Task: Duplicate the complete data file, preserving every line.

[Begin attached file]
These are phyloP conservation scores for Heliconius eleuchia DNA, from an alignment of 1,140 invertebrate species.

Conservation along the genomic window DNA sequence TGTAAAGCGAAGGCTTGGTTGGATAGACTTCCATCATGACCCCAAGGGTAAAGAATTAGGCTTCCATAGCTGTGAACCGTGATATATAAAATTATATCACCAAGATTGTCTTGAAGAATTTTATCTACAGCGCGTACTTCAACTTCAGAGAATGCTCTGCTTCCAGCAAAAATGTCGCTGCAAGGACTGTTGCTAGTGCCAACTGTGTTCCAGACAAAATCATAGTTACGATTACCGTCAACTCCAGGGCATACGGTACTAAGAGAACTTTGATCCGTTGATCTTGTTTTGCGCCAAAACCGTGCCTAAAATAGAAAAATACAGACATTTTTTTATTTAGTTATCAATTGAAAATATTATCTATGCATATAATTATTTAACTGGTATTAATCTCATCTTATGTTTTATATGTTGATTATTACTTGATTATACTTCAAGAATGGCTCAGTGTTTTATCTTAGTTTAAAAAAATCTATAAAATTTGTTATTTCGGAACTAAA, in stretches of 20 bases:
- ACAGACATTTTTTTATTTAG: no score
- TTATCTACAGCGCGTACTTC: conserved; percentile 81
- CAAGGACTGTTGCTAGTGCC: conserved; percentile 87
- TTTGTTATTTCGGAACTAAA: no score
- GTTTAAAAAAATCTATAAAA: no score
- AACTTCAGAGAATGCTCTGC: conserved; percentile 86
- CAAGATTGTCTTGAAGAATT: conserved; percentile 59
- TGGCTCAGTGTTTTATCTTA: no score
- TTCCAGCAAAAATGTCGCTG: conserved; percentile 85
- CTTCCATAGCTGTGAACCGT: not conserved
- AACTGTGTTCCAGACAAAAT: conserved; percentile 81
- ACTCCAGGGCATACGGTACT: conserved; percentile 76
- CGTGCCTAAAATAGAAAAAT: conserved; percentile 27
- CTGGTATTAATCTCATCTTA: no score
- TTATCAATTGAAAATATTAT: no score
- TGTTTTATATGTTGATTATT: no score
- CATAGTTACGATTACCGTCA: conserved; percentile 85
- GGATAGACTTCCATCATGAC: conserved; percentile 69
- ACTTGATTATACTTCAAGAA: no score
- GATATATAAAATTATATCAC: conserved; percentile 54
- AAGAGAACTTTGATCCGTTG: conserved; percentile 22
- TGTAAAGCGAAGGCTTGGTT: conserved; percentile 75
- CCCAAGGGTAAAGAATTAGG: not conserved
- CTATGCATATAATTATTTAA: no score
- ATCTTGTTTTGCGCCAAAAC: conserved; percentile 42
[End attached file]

These are phyloP conservation scores for Heliconius eleuchia DNA, from an alignment of 1,140 invertebrate species.

Conservation along the genomic window DNA sequence TGTAAAGCGAAGGCTTGGTTGGATAGACTTCCATCATGACCCCAAGGGTAAAGAATTAGGCTTCCATAGCTGTGAACCGTGATATATAAAATTATATCACCAAGATTGTCTTGAAGAATTTTATCTACAGCGCGTACTTCAACTTCAGAGAATGCTCTGCTTCCAGCAAAAATGTCGCTGCAAGGACTGTTGCTAGTGCCAACTGTGTTCCAGACAAAATCATAGTTACGATTACCGTCAACTCCAGGGCATACGGTACTAAGAGAACTTTGATCCGTTGATCTTGTTTTGCGCCAAAACCGTGCCTAAAATAGAAAAATACAGACATTTTTTTATTTAGTTATCAATTGAAAATATTATCTATGCATATAATTATTTAACTGGTATTAATCTCATCTTATGTTTTATATGTTGATTATTACTTGATTATACTTCAAGAATGGCTCAGTGTTTTATCTTAGTTTAAAAAAATCTATAAAATTTGTTATTTCGGAACTAAA, in stretches of 20 bases:
- ACAGACATTTTTTTATTTAG: no score
- TTATCTACAGCGCGTACTTC: conserved; percentile 81
- CAAGGACTGTTGCTAGTGCC: conserved; percentile 87
- TTTGTTATTTCGGAACTAAA: no score
- GTTTAAAAAAATCTATAAAA: no score
- AACTTCAGAGAATGCTCTGC: conserved; percentile 86
- CAAGATTGTCTTGAAGAATT: conserved; percentile 59
- TGGCTCAGTGTTTTATCTTA: no score
- TTCCAGCAAAAATGTCGCTG: conserved; percentile 85
- CTTCCATAGCTGTGAACCGT: not conserved
- AACTGTGTTCCAGACAAAAT: conserved; percentile 81
- ACTCCAGGGCATACGGTACT: conserved; percentile 76
- CGTGCCTAAAATAGAAAAAT: conserved; percentile 27
- CTGGTATTAATCTCATCTTA: no score
- TTATCAATTGAAAATATTAT: no score
- TGTTTTATATGTTGATTATT: no score
- CATAGTTACGATTACCGTCA: conserved; percentile 85
- GGATAGACTTCCATCATGAC: conserved; percentile 69
- ACTTGATTATACTTCAAGAA: no score
- GATATATAAAATTATATCAC: conserved; percentile 54
- AAGAGAACTTTGATCCGTTG: conserved; percentile 22
- TGTAAAGCGAAGGCTTGGTT: conserved; percentile 75
- CCCAAGGGTAAAGAATTAGG: not conserved
- CTATGCATATAATTATTTAA: no score
- ATCTTGTTTTGCGCCAAAAC: conserved; percentile 42